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Ian Roberts November 6, 1998 07:36

Beginning CFD
I am an undergraduate student at the University of Bristol, England. I have a limited knowledge of CFD codes through lectures but am interested in developing my knowledge further. There are at present a large number of CFD books on the market and was wondering if anyone could recommend a good book to start from.

Philip Zwart November 9, 1998 10:34

Re: Beginning CFD
Hi Ian,

you may want to go a few hundred messages down the list to a thread called "books for beginners", where several books have been recommended.

Afshin Azari November 9, 1998 21:02

Re: Beginning CFD
There is a series of excellent lecture notes written by David W. Zingg (University of Toronto Institute for Aerospace Studies (UTIAS)), together with Harvard Lomax and Thomas H. Pulliam (NASA Ames Research Center). They're aimed at beginners and cover such topics as Finite Difference Approximations, the Semi-Discrete Approach,Finite Volume Methods, Time-Marching Methods for ODEs, Stability of Linear Systems, Choice of Time-Marching Methods, Relaxation Methods, Multigrid Strategies, Numerical Dissipation, and Split and Factored Forms together with Linear Analysis of these. In my opinion these are the best notes I've ever seen on CFD. They present the subject in a very systematic manner. I think they were going to turn these notes into a book but I'm not sure if it is out there yet. There is also Anderson's book (That's John D. Anderson), but the former is a million times better. If you're interested let me know and I'll see if they agree to mail a copy to you.

One thing is that to really understand CFD you need to have a strong background in math (calculus, linear algebra, complex numbers, etc.) That is, if you want to get deep into the subject.

In addition, there is a very good introductory set of notes on the internet ( on grid generation. I strongly recommend that you check that out.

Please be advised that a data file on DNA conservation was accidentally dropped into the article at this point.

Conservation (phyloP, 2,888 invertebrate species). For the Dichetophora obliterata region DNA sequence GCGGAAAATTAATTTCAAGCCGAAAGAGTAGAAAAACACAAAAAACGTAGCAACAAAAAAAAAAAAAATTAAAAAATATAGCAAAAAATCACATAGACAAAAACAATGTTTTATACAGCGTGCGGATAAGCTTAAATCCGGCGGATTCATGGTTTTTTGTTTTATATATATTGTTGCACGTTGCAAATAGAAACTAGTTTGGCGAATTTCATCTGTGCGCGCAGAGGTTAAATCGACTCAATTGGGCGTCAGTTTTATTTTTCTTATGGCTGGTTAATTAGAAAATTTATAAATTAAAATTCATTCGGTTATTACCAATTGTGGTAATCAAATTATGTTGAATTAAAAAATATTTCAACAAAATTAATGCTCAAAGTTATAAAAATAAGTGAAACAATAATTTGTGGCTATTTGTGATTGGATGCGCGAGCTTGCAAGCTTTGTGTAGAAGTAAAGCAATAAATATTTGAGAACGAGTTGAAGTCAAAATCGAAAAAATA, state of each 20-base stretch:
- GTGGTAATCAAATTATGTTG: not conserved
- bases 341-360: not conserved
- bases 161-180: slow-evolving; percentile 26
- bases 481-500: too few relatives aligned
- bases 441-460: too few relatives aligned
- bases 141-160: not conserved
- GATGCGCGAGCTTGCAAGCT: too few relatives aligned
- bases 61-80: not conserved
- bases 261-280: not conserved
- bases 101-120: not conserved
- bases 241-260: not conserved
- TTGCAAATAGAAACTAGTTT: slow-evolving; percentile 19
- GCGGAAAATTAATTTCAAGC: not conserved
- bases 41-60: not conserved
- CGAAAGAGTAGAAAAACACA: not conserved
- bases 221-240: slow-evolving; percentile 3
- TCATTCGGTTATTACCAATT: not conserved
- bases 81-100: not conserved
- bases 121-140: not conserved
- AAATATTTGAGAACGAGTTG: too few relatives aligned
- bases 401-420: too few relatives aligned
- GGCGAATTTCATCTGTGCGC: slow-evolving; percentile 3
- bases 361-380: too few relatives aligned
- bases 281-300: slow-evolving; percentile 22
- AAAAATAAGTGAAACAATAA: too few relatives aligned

Good luck.

sampige November 11, 1998 17:33

Re: Beginning CFD
1. Computational Techniques for Fluid Dynamics

Vols I and II.

By C.A.J. Fletcher (*not* Pletcher as is often cofused with! Pletcher too has co-authored a book on CFD)

Suggest you start from Vol I even if you are strong in math/calculus background.

And welcome to the CFD circus!

Afshin Azari November 13, 1998 18:17

Re: Beginning CFD
Since my response was posted, quite a few people have contacted me to find out how they can get a copy of these notes. I spoke to Professor Zingg at the University of Toronto Institute for Aerospace Studies (UTIAS) and it seems that the notes can be downloaded at site

You may have to follow a few links. Also, the authors are planning to approach a publisher this spring.

Afshin Azari November 14, 1998 23:26

Re: Beginning CFD
One more thing: If you have any questions about the contents of the book or if you find a passage unclear, please feel free to send me an e-mail. Afshin.

kutic November 20, 1998 10:01

Re: Beginning CFD
Yes, i'm reading it now. Where can i get the codes in the book, so i can try it?

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